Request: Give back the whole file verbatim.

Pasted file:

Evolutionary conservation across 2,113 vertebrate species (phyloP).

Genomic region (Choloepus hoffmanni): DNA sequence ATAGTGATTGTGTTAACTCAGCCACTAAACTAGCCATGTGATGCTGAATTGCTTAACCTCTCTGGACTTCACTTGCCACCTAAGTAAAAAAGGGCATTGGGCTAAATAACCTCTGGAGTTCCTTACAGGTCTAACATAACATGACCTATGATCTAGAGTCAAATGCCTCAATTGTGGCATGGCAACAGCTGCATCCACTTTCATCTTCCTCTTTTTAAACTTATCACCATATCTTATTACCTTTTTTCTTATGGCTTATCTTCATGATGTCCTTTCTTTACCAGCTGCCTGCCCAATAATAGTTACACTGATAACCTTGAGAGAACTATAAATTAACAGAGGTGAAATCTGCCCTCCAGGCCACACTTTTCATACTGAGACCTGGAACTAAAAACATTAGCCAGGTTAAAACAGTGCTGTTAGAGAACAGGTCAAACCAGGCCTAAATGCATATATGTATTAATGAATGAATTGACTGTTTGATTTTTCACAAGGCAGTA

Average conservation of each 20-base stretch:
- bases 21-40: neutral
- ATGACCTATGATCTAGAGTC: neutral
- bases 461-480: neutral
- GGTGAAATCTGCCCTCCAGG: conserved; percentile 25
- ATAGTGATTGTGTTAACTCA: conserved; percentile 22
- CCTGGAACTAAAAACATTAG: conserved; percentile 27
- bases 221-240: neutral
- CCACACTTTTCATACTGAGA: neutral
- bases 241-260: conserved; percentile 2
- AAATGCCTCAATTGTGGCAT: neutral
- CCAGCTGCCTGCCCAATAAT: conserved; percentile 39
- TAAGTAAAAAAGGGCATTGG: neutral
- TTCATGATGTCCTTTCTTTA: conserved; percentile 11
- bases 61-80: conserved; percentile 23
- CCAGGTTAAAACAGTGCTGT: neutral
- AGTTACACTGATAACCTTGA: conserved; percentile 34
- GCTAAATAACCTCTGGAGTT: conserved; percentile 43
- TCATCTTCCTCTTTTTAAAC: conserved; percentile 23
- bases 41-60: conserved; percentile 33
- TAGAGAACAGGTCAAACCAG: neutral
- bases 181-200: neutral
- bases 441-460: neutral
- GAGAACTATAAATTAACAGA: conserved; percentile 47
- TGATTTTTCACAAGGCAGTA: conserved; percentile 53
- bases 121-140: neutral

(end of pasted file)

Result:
Evolutionary conservation across 2,113 vertebrate species (phyloP).

Genomic region (Choloepus hoffmanni): DNA sequence ATAGTGATTGTGTTAACTCAGCCACTAAACTAGCCATGTGATGCTGAATTGCTTAACCTCTCTGGACTTCACTTGCCACCTAAGTAAAAAAGGGCATTGGGCTAAATAACCTCTGGAGTTCCTTACAGGTCTAACATAACATGACCTATGATCTAGAGTCAAATGCCTCAATTGTGGCATGGCAACAGCTGCATCCACTTTCATCTTCCTCTTTTTAAACTTATCACCATATCTTATTACCTTTTTTCTTATGGCTTATCTTCATGATGTCCTTTCTTTACCAGCTGCCTGCCCAATAATAGTTACACTGATAACCTTGAGAGAACTATAAATTAACAGAGGTGAAATCTGCCCTCCAGGCCACACTTTTCATACTGAGACCTGGAACTAAAAACATTAGCCAGGTTAAAACAGTGCTGTTAGAGAACAGGTCAAACCAGGCCTAAATGCATATATGTATTAATGAATGAATTGACTGTTTGATTTTTCACAAGGCAGTA

Average conservation of each 20-base stretch:
- bases 21-40: neutral
- ATGACCTATGATCTAGAGTC: neutral
- bases 461-480: neutral
- GGTGAAATCTGCCCTCCAGG: conserved; percentile 25
- ATAGTGATTGTGTTAACTCA: conserved; percentile 22
- CCTGGAACTAAAAACATTAG: conserved; percentile 27
- bases 221-240: neutral
- CCACACTTTTCATACTGAGA: neutral
- bases 241-260: conserved; percentile 2
- AAATGCCTCAATTGTGGCAT: neutral
- CCAGCTGCCTGCCCAATAAT: conserved; percentile 39
- TAAGTAAAAAAGGGCATTGG: neutral
- TTCATGATGTCCTTTCTTTA: conserved; percentile 11
- bases 61-80: conserved; percentile 23
- CCAGGTTAAAACAGTGCTGT: neutral
- AGTTACACTGATAACCTTGA: conserved; percentile 34
- GCTAAATAACCTCTGGAGTT: conserved; percentile 43
- TCATCTTCCTCTTTTTAAAC: conserved; percentile 23
- bases 41-60: conserved; percentile 33
- TAGAGAACAGGTCAAACCAG: neutral
- bases 181-200: neutral
- bases 441-460: neutral
- GAGAACTATAAATTAACAGA: conserved; percentile 47
- TGATTTTTCACAAGGCAGTA: conserved; percentile 53
- bases 121-140: neutral